That Terrible Corporate Tax Burden

One of the reasons I became a faithful reader of Ed Brayton’s Dispatches from the Culture Wars is that he disdains the euphemisms that “polite” commentators use to convey their criticisms, and simply tells it like it is. A good example is a recent post about the “confusion”–or deliberate obfuscation–surrounding discussions of corporate tax rates.

As he began,

Republicans love to claim that America’s corporate taxes are the highest in the developed world. This is a lie. The marginal tax rates, up to 35%, are among the highest. The actual rates paid are a fraction of that. In fact, some of the most profitable companies in the world pay no federal taxes at all.

The Institute on Taxation and Economic Policy used the tax information filed by  258 profitable Fortune 500 companies to analyze what those corporations actually paid. The companies chosen for the analysis collectively earned more than $3.8 trillion in profits over the eight-year period of the analysis.

Although the top corporate rate is 35 percent, the study found that 100 of the companies  — nearly 40 percent — paid zero taxes in at least one year between 2008 and 2015.

Eighteen, including General Electric, International Paper, and PG&E, incurred a total federal income tax bill of less than zero over the entire eight-year period — meaning they received rebates.

This result was entirely legal. The companies simply took advantage of numerous loopholes in the tax code. Some, including American Electric Power, Con Ed and Comcast, qualified for accelerated depreciation. That allowed them to write off most of the costs of  new equipment and machinery well before it wore out–or in “tax speak,” well before before the end of its “useful life.”

Facebook, Aetna and Exxon Mobil, among others, saved billions in taxes by giving options to top executives to buy stock in the future at a discount. The companies then get to deduct their huge payouts as a loss. Facebook used excess tax benefits from stock options to reduce its federal and state taxes by $5.78 billion from 2010 to 2015, the institute found.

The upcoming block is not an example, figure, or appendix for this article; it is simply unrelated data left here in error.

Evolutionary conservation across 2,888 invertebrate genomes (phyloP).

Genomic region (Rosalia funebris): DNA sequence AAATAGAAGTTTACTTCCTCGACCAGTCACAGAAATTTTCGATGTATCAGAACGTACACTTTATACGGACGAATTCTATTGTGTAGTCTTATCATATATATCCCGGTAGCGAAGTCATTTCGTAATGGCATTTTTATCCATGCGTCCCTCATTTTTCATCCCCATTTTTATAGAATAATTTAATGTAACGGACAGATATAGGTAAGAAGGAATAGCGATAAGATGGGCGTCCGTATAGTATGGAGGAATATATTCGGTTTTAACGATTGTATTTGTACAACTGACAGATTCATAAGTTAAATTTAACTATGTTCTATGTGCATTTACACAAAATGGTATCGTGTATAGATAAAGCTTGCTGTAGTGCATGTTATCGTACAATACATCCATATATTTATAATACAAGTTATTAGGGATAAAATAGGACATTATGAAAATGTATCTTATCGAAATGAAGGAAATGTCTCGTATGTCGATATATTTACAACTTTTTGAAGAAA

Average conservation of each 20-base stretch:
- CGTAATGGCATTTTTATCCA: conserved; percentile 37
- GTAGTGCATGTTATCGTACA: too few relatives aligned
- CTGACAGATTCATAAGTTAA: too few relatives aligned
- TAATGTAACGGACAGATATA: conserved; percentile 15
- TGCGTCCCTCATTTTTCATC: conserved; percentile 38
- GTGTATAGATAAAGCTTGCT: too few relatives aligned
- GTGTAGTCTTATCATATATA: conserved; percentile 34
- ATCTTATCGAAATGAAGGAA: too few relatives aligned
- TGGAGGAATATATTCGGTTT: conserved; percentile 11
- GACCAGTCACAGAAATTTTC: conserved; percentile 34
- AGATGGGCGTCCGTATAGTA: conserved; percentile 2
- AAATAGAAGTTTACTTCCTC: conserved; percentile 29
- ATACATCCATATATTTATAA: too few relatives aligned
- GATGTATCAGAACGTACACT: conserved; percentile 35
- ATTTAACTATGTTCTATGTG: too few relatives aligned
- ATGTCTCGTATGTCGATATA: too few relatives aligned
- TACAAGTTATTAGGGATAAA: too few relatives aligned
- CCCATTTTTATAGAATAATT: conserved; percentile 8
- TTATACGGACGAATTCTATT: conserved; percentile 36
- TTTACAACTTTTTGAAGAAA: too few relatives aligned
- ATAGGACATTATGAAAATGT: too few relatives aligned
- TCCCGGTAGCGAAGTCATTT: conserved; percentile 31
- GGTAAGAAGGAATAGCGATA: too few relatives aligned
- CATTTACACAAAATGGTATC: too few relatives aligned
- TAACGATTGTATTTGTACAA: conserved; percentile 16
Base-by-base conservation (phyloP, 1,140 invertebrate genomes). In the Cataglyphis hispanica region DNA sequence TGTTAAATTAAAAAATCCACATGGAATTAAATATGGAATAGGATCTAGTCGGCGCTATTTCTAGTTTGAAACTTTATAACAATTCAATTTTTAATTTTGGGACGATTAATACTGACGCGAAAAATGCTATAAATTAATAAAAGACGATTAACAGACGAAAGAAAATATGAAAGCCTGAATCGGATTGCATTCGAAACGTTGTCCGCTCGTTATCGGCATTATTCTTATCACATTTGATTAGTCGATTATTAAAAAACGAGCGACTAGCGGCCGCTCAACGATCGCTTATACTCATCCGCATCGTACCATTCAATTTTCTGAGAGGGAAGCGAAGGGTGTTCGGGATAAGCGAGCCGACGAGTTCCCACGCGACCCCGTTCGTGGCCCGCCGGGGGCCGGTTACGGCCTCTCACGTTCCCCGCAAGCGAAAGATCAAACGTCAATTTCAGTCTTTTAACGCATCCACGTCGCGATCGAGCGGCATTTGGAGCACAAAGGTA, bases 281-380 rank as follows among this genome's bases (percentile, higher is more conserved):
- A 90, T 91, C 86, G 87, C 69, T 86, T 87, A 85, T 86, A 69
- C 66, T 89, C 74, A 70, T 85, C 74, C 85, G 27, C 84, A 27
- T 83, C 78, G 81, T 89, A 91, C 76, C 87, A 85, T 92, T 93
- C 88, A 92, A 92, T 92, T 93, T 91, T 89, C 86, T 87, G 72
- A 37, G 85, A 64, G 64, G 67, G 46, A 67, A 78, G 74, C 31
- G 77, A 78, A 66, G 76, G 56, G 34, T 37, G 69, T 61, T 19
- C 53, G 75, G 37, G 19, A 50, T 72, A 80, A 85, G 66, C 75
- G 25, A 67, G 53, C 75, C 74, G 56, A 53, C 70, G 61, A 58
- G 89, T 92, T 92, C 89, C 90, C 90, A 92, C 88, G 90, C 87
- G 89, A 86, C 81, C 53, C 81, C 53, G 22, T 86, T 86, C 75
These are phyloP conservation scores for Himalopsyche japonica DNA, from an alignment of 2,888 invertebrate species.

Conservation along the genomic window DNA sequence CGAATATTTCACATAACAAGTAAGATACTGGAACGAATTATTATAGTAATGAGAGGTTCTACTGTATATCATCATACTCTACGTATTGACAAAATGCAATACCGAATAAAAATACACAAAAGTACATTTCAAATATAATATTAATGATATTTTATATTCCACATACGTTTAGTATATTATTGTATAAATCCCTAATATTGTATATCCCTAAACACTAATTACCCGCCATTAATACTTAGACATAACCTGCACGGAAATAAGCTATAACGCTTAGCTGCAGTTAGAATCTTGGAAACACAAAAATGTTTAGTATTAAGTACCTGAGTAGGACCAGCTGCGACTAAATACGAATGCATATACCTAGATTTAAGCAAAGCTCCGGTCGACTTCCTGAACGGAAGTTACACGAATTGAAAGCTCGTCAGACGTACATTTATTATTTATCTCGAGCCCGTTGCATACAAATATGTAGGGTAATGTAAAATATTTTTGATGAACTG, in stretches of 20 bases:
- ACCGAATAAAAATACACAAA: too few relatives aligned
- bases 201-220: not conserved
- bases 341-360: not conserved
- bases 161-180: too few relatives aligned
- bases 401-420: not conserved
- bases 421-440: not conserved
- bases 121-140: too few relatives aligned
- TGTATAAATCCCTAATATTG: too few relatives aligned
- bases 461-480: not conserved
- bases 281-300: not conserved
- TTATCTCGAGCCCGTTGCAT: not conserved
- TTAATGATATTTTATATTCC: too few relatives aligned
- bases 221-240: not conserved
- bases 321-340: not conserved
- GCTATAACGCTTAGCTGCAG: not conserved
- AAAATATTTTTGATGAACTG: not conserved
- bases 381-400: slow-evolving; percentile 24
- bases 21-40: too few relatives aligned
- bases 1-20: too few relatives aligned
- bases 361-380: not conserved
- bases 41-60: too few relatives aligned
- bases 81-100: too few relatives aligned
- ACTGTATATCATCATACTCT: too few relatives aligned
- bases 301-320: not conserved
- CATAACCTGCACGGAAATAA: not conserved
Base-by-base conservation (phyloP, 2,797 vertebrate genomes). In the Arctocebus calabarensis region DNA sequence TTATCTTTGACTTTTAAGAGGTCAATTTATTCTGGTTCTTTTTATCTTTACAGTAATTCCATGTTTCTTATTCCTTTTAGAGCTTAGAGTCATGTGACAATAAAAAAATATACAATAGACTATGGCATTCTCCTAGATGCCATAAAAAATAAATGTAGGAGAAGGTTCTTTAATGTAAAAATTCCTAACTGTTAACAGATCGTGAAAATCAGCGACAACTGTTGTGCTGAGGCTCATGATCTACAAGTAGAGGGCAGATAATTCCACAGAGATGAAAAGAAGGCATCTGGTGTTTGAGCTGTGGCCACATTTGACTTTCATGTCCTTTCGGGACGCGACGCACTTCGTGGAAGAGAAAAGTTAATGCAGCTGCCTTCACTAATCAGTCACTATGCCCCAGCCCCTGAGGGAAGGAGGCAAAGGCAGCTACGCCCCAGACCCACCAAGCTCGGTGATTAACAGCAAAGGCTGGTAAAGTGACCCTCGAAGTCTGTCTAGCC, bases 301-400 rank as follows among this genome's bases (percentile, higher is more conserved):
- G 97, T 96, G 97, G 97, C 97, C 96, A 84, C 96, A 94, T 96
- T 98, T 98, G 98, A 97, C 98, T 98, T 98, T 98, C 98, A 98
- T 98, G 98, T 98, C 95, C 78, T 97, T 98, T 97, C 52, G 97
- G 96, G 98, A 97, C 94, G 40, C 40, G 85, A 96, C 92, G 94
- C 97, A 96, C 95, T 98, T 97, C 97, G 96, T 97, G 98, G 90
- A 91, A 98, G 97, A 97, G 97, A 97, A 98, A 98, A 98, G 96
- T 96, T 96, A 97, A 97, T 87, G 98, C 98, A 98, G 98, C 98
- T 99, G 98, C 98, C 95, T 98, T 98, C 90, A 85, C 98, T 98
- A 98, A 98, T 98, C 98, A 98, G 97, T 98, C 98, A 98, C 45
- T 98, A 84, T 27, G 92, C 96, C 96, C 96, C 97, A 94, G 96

As Ed reminds us, “In the 1950s, corporate taxes were about one-third of all federal revenue; today, it’s under 10%. And the burden is then transferred to individual taxpayers.”

Conservative economists will remind us that ultimately, individual consumers will pay corporate taxes–that the taxes companies pay will be factored into the prices of the goods they sell. And that is absolutely true. But it is a far fairer and much more honest way to do business.

The prices of consumer goods should reflect the actual cost of producing them, and taxes are–or should be– part of that cost. We don’t want the manufacturer who is “disposing” of his waste illegally to be able to undercut the prices of the guy who is following the rules, and we don’t want companies with more “creative” tax avoidance strategies to undercut competitors who are paying their fair share . Capitalist markets only work properly when pricing is honest.

Our current system doesn’t reward innovation; it rewards “game playing.” Lobbyists sneak arcane loopholes into our increasingly complicated tax code. Those loopholes further tilt the playing field, distorting market forces in ways that favor the companies that  can afford the lobbyists.

I’m all in favor of lowering the top marginal corporate tax rate, if we get rid of the loopholes at the same time. (We should start with those that provide an incentive for moving American businesses to off-shore tax havens–but we shouldn’t stop there.)

The current system allows corporations to whine about the tax rate in public, while making out like bandits behind the scenes. It’s dishonest, it’s anti-competitive, and it shifts the tax burden in ways that are unfair to individual taxpayers and a drag on the economy.